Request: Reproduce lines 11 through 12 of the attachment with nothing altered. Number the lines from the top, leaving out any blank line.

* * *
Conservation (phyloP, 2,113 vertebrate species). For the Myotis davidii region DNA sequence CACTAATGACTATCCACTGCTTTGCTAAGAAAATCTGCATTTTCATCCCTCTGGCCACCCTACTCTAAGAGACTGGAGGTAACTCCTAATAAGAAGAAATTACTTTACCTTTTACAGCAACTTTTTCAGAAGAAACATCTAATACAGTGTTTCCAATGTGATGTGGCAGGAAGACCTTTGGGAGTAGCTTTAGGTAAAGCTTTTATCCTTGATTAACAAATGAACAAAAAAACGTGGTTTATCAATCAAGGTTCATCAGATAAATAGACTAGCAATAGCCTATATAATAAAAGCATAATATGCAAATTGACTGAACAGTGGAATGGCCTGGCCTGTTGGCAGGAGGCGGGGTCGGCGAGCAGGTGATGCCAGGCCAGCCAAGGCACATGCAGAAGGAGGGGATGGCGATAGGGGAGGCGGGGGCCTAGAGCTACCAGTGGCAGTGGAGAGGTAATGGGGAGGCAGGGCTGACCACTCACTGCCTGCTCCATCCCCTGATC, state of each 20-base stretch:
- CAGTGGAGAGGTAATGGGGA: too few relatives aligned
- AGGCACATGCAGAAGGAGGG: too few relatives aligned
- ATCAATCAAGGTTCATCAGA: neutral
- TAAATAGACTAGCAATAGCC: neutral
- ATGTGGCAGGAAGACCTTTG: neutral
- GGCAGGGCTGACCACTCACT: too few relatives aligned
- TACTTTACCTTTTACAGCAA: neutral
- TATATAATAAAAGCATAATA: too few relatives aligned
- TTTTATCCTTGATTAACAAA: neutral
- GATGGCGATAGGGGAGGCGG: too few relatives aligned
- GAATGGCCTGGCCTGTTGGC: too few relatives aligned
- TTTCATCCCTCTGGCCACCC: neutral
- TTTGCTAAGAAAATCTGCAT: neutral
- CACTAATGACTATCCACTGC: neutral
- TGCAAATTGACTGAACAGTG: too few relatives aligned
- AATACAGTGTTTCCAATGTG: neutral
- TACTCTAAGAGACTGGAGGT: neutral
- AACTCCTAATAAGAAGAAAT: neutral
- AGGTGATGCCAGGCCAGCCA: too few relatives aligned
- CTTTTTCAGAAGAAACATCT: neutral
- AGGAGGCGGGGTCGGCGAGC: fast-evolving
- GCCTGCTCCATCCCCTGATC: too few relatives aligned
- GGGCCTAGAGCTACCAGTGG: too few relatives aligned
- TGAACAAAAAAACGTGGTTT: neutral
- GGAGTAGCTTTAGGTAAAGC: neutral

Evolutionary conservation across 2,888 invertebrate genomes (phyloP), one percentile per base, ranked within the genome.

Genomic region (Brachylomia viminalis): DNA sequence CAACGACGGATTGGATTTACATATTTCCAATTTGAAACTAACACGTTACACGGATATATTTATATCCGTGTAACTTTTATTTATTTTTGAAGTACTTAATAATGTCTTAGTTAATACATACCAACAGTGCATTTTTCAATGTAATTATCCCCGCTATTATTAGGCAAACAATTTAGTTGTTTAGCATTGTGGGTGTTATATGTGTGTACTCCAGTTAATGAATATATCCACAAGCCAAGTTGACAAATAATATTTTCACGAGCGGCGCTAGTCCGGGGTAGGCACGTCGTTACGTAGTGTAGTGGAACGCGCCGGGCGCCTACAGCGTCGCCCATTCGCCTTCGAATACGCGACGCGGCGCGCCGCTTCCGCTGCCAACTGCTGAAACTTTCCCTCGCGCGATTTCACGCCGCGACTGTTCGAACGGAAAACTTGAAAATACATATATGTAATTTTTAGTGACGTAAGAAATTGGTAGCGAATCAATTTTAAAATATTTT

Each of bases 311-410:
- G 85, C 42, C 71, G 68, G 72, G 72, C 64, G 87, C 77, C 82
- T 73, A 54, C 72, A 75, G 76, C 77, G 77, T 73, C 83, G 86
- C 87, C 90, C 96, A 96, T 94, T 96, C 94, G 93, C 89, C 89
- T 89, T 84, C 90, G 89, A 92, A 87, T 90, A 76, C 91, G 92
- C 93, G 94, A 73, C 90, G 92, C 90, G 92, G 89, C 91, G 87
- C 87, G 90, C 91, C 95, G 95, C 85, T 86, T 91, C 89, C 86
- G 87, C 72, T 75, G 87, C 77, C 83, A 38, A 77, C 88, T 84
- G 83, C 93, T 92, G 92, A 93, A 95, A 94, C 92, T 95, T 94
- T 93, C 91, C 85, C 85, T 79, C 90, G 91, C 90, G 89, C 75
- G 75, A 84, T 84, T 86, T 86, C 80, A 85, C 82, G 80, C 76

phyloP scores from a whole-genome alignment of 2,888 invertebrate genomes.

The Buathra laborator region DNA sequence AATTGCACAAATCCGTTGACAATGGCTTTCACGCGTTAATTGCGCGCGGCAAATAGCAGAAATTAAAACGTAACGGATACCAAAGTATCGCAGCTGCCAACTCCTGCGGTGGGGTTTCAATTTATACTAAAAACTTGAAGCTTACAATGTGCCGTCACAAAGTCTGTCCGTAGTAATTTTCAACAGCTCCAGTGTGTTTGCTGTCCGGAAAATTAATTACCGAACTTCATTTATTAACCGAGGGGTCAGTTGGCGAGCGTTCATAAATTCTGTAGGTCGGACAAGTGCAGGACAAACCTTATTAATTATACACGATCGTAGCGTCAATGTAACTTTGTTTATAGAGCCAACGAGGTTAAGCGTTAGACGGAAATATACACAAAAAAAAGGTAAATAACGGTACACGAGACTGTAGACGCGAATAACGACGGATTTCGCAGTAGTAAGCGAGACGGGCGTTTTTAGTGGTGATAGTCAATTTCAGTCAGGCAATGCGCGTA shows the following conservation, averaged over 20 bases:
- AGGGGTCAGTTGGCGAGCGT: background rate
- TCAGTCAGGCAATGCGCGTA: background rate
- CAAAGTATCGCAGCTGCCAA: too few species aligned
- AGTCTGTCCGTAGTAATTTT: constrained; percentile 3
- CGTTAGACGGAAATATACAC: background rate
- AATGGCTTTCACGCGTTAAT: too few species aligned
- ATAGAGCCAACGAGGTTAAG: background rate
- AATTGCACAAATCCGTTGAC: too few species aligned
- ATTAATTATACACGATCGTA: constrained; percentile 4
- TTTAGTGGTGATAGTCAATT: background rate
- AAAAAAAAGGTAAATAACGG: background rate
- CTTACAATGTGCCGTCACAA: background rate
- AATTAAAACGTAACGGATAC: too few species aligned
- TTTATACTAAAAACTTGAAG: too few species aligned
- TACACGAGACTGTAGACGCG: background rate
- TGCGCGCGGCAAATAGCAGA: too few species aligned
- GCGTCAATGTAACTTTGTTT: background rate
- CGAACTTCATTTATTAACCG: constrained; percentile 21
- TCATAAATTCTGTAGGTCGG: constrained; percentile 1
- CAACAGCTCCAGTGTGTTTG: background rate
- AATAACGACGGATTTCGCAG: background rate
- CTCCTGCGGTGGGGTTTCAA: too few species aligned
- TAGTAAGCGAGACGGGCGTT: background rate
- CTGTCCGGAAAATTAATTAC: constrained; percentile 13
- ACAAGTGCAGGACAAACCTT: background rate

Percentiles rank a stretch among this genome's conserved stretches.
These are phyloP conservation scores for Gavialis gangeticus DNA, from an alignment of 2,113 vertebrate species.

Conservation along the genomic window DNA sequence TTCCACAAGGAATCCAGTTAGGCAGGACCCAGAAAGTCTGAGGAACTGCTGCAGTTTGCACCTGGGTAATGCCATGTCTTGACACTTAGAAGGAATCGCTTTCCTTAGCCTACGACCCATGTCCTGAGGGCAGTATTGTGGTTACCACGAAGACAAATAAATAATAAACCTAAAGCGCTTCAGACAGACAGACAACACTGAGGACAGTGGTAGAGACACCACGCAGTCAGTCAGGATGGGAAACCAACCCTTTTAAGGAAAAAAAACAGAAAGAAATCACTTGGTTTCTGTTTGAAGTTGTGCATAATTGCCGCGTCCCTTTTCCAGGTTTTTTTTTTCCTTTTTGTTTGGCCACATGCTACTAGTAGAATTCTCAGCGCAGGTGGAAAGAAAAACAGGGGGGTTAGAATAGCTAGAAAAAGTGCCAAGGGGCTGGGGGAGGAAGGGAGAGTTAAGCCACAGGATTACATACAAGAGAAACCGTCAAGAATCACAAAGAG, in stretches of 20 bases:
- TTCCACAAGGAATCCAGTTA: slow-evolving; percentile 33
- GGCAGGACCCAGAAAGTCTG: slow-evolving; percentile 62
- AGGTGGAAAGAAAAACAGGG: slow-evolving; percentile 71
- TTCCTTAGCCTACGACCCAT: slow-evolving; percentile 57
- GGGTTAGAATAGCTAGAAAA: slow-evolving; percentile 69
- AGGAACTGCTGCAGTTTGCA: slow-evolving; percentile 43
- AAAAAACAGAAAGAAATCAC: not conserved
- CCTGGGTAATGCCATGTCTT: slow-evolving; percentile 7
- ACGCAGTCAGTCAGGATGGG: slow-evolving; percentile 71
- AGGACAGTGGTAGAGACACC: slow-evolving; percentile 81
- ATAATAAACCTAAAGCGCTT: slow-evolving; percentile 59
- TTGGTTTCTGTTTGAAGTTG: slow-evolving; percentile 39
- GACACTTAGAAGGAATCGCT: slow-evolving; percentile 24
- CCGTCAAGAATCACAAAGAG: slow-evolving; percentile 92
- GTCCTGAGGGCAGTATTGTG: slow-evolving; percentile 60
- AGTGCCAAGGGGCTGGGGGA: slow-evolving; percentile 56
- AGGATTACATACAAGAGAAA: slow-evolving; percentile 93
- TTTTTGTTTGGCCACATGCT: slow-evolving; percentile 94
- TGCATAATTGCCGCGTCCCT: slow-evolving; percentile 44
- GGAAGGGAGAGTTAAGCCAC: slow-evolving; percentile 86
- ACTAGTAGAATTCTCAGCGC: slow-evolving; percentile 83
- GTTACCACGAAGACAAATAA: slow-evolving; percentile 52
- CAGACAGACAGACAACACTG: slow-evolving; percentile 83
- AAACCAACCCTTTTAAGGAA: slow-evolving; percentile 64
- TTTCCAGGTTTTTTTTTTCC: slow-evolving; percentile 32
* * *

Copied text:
- GATGGCGATAGGGGAGGCGG: too few relatives aligned
- GAATGGCCTGGCCTGTTGGC: too few relatives aligned